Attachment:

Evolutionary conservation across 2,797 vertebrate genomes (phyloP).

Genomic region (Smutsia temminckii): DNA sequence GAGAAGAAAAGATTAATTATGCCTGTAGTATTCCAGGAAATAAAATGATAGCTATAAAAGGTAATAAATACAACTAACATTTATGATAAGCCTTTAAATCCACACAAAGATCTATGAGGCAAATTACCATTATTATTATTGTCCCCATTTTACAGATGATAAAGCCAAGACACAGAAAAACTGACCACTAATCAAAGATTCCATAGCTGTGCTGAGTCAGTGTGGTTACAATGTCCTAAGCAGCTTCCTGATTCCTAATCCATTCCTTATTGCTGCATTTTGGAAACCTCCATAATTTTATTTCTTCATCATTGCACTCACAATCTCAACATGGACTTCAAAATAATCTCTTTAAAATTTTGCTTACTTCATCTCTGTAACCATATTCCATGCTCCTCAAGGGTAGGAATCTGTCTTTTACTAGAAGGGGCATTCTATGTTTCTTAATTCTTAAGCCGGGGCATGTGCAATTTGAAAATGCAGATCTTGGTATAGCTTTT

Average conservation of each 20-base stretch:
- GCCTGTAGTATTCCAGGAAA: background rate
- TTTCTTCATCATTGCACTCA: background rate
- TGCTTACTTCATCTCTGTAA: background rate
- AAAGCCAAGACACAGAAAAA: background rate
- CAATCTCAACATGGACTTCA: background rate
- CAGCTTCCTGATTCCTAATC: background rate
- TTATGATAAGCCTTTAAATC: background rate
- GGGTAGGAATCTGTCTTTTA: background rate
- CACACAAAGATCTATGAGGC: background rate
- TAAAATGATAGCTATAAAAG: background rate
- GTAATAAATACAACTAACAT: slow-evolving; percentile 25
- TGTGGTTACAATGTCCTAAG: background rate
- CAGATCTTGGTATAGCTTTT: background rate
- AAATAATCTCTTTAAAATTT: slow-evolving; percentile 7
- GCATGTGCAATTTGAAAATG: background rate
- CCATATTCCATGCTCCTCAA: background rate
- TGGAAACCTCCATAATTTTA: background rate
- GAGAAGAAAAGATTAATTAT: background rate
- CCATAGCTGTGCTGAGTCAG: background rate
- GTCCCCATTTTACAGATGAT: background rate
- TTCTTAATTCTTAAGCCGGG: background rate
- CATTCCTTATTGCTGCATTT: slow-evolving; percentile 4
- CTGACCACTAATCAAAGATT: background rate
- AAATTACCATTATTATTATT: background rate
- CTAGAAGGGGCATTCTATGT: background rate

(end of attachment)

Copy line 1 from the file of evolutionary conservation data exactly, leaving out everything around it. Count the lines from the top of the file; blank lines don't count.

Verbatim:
Evolutionary conservation across 2,797 vertebrate genomes (phyloP).